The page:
1.  Okay, first things first, this series taught me that there is even an animal called a sugar glider.  Yup … had no idea it existed until now.  I love that a whole menagerie of animals are found in these books, and I love it even more that many of them work together (for good and for bad!) to accomplish their tasks.  Stories are always fun when you’ve got a bunch of different characters join forces for a common goal, and this tale is no exception.

2.  Bismark is ever charming, as he was in the first three books.  He is incorrigible in his flirting with Dawn, but he genuinely cares for her and the rest of his friends.  His anecdotes and bravado get wilder (and funnier) as the story progresses, which add some levity to the brigade’s troubles.  Tobin is quite funny, too, especially when he’s constantly blamed for the strange odours and squeaky noises around him.  My students found these bits particularly funny.  All in all, the characters drive this series just as much as the plot lines do, which is a great reason for the success of these stories.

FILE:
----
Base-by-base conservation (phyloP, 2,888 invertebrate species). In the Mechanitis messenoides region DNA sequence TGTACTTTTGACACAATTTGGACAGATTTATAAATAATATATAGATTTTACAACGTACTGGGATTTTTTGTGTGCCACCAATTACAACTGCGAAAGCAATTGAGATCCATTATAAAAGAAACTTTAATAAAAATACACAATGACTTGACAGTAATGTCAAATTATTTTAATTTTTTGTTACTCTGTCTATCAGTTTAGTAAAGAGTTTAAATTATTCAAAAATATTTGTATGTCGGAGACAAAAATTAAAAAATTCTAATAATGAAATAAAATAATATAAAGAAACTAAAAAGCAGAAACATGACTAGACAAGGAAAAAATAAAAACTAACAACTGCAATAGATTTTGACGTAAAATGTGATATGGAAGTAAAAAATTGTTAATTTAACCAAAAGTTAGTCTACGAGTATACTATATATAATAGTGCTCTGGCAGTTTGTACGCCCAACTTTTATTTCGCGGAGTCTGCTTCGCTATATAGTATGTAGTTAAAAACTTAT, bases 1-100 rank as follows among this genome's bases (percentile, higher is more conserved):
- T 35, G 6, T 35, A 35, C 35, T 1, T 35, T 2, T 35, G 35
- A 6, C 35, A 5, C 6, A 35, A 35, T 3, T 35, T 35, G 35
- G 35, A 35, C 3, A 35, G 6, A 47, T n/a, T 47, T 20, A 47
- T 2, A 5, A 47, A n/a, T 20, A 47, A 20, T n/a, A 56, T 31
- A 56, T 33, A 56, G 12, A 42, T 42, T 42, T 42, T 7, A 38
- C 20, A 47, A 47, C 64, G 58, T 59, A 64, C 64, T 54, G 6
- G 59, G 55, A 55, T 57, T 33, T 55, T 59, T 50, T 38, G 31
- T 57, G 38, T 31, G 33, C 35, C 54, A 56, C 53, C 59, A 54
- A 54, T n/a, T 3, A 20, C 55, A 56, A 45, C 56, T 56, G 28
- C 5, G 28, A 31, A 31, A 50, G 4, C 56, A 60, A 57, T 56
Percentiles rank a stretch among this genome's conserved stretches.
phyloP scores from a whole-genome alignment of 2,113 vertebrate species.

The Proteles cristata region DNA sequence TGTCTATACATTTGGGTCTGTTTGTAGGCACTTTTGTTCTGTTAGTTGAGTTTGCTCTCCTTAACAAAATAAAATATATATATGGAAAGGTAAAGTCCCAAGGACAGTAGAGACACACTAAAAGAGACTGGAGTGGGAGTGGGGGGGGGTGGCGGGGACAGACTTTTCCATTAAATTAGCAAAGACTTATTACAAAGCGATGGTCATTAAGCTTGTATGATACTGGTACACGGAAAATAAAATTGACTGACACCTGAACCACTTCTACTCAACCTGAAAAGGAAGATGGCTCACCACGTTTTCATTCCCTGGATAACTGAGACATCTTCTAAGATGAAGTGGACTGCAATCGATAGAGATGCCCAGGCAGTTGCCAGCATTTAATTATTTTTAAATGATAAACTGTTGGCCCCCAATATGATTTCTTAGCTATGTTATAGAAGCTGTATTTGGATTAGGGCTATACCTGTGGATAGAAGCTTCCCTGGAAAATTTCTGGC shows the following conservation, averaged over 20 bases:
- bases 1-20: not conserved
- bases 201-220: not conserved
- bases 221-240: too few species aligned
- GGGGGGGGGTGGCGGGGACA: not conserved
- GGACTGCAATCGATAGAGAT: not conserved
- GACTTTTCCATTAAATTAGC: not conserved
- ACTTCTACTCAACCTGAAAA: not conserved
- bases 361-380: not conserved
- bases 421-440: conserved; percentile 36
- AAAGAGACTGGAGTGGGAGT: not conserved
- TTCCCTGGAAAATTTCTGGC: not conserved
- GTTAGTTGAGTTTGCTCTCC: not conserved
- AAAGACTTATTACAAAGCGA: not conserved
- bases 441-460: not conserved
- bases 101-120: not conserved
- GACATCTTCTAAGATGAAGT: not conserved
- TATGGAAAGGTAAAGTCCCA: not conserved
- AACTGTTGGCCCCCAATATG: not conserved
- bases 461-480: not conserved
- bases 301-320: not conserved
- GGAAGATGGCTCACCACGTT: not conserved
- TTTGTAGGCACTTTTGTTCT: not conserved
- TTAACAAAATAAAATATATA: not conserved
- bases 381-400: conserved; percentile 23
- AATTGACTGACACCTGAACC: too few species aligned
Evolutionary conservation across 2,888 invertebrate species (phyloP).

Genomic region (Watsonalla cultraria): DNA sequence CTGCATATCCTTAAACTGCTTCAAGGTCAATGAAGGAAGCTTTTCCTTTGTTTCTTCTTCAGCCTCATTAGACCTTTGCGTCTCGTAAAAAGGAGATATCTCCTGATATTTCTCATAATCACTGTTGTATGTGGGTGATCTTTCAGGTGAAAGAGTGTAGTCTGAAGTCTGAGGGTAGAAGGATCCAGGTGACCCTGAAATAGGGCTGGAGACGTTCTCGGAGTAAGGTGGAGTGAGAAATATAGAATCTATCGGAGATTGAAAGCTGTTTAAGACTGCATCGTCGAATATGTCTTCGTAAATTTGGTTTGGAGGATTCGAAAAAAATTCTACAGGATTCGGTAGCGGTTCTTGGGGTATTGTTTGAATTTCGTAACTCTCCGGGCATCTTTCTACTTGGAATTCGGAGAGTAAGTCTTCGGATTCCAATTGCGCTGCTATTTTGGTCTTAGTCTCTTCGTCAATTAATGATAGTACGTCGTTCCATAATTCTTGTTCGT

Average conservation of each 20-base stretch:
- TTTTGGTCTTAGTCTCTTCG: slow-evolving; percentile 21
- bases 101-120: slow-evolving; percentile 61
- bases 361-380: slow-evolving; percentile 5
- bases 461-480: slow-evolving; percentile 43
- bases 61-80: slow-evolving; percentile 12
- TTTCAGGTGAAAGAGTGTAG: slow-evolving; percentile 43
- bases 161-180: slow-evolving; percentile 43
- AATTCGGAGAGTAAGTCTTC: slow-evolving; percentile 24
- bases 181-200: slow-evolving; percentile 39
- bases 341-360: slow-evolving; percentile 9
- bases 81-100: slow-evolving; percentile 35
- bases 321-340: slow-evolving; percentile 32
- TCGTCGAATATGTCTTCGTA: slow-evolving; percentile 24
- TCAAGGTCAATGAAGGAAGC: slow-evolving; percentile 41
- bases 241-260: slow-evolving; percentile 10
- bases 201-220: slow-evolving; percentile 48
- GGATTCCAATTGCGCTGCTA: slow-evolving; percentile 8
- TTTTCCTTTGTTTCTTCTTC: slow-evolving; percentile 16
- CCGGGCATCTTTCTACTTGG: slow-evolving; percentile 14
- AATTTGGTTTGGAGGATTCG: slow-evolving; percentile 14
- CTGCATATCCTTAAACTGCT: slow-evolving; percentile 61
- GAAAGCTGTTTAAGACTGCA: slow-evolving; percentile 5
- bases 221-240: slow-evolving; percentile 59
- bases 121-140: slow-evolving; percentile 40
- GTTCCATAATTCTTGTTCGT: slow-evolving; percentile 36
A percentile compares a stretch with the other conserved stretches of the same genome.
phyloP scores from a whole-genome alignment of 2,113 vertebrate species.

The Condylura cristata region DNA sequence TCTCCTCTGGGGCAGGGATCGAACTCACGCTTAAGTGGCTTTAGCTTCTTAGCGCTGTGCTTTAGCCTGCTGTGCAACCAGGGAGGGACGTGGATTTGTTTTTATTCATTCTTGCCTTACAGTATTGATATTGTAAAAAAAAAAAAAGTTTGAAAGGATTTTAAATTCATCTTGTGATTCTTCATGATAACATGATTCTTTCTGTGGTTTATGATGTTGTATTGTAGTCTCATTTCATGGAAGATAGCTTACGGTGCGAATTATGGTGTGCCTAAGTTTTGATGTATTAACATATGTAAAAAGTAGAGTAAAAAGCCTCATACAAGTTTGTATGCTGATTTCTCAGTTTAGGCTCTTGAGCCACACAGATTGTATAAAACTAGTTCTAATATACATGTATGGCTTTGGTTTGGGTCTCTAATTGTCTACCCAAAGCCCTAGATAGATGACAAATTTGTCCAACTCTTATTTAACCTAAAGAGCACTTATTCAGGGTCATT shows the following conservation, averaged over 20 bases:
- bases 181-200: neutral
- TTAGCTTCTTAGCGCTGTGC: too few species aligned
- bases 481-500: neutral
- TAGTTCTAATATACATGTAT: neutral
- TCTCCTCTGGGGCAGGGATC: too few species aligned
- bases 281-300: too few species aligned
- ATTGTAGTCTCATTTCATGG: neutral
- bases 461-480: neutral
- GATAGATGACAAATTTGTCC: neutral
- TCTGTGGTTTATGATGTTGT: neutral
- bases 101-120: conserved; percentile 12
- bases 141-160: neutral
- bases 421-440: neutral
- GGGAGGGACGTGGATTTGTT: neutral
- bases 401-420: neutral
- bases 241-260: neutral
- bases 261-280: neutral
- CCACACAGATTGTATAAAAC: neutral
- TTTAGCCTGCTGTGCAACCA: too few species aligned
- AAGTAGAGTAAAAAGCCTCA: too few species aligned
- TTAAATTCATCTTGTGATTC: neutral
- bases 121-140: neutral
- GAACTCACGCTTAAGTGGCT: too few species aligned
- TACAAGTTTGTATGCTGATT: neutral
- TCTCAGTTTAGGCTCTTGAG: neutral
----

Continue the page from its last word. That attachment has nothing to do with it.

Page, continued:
Nocturnals 4 2

 

3.  One of the best things about The Nocturnals series is the cast of characters that Hecht and Fieber have assembled.  Whether they’re part of the Nocturnal Brigade or playing a supporting role, the animals are witty, unique, and memorable.

4.  Teachers/parents: There are so many animals in this book and in the series that ways to incorporate them into lessons and classes just kept popping into my head as I was reading.  But beyond its potential use in the classroom, anyone who loves animals or enjoys reading stories with animals in them would definitely enjoy this series.

 

4 Squinkles

 

Tracey Hecht and Sarah Fieber’s Online Corners
Website | Facebook | Twitter | Instagram | YouTube | Chapters/Indigo

 

Thank you, Fabled Films Press, for sending me a copy of The Nocturnals: The Hidden Kingdom in exchange for an honest review.  All Squinklethoughts expressed herein are entirely my own.

Tales of Sasha #1: The Big Secret (Alexa Pearl)